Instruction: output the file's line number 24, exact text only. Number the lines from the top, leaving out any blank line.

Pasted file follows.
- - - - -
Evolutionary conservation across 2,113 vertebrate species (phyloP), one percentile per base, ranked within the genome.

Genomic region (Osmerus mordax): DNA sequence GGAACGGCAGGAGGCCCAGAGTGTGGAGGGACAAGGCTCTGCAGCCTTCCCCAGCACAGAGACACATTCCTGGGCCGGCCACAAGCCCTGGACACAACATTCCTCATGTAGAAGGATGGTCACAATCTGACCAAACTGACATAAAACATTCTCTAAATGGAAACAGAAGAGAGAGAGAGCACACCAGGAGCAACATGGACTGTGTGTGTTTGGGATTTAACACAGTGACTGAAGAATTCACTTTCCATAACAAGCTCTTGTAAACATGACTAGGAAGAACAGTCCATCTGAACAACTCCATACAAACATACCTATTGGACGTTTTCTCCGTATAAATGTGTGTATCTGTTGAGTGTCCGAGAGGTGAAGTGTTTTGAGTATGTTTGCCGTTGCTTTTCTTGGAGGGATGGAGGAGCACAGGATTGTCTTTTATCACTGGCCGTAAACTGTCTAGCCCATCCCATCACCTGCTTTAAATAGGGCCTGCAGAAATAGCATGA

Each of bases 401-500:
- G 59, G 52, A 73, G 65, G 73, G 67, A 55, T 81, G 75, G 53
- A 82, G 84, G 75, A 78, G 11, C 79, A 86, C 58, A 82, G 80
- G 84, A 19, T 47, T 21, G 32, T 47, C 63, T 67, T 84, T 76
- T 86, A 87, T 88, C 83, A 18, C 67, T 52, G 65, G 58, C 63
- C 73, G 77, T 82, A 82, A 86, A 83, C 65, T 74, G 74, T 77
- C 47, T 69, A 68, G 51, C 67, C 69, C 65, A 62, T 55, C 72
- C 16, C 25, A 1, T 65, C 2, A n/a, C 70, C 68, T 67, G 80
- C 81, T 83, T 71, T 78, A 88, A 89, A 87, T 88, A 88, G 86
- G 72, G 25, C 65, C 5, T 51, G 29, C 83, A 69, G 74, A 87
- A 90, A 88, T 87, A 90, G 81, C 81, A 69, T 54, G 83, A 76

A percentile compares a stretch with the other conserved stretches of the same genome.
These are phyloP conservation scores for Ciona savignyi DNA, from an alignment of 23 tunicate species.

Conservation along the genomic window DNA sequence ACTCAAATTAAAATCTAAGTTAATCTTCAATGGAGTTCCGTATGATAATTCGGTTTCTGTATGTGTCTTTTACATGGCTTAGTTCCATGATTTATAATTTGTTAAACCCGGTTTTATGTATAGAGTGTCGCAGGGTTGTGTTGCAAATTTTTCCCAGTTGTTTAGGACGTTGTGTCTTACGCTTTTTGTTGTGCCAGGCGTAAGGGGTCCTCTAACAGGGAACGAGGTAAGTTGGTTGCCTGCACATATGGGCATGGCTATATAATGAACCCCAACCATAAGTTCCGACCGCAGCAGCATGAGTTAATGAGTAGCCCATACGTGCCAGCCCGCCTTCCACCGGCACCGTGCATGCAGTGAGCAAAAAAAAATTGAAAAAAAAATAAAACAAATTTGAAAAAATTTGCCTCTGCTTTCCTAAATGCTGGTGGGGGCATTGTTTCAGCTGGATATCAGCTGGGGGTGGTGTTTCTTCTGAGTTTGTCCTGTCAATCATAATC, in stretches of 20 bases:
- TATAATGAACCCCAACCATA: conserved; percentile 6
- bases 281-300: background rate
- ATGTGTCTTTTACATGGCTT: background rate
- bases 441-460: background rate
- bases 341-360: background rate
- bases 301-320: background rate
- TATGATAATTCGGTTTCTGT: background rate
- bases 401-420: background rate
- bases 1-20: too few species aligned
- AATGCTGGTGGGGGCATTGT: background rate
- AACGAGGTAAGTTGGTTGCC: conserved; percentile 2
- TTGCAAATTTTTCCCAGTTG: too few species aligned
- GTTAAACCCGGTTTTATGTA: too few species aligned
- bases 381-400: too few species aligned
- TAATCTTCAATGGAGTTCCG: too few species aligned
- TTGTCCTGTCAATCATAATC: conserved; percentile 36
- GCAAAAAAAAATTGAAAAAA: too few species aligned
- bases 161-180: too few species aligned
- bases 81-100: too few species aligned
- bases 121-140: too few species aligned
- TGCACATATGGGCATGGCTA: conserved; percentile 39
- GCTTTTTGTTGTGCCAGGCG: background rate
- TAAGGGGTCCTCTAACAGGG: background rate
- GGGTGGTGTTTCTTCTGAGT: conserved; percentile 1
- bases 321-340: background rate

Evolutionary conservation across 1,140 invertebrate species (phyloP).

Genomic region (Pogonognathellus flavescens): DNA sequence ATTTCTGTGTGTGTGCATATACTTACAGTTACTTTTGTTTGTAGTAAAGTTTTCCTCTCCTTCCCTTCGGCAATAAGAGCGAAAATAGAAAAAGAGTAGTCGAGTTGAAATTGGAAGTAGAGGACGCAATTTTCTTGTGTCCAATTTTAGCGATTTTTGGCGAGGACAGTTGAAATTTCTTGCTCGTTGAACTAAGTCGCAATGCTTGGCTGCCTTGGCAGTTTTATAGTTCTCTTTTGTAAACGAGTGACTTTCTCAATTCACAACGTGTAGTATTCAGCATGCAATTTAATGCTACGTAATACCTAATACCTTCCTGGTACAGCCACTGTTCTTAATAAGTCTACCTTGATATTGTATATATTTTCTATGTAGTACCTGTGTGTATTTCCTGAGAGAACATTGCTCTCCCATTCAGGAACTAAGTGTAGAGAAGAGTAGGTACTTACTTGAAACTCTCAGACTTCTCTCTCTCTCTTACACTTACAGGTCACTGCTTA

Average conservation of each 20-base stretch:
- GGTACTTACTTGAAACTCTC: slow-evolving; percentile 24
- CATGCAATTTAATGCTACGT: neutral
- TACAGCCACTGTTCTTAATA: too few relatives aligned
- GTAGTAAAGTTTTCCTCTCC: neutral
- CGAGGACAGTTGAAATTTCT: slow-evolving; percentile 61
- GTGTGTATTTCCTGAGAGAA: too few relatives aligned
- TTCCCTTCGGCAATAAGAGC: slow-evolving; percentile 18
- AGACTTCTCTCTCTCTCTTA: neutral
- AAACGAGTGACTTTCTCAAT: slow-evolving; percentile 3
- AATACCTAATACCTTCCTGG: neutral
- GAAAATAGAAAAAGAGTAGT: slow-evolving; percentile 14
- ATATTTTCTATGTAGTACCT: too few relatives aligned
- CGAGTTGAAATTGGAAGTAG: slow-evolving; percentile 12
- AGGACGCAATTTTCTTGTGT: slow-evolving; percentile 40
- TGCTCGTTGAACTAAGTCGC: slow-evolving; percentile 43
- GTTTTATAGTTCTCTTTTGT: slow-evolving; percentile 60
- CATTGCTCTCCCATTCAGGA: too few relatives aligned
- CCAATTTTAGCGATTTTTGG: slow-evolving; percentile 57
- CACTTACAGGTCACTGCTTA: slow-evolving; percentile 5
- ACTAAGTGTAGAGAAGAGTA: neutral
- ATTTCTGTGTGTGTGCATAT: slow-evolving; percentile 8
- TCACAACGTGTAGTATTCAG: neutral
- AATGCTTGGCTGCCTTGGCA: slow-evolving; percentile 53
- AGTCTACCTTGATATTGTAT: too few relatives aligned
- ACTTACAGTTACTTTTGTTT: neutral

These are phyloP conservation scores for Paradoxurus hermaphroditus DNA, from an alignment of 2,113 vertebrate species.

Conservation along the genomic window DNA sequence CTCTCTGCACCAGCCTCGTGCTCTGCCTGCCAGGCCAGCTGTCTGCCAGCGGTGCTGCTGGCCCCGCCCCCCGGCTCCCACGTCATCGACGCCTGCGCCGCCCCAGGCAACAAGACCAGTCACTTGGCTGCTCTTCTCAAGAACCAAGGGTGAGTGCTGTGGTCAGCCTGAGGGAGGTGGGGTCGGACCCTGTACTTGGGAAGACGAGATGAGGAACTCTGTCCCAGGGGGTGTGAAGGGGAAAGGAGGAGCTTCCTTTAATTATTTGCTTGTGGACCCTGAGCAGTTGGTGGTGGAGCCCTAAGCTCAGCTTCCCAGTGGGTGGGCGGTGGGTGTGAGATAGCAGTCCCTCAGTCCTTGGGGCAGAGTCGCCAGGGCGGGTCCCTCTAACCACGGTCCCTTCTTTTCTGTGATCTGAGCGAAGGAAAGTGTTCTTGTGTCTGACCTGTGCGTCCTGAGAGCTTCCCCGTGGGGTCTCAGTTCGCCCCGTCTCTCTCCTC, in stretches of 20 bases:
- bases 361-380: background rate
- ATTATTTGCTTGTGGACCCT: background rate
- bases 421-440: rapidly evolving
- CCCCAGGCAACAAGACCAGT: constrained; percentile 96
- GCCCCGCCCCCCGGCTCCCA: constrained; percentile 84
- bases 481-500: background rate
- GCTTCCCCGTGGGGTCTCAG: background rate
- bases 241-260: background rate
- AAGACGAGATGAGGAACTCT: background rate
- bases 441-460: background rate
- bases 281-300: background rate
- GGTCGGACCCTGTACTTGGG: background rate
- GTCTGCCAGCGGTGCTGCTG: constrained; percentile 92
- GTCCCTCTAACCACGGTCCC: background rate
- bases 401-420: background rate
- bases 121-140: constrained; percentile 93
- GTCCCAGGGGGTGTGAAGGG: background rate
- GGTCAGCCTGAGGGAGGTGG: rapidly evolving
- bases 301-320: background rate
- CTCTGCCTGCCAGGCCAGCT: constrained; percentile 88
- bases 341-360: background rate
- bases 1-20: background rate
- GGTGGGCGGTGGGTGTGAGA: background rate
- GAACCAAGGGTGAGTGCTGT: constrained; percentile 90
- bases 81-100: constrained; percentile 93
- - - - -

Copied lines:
- bases 401-420: background rate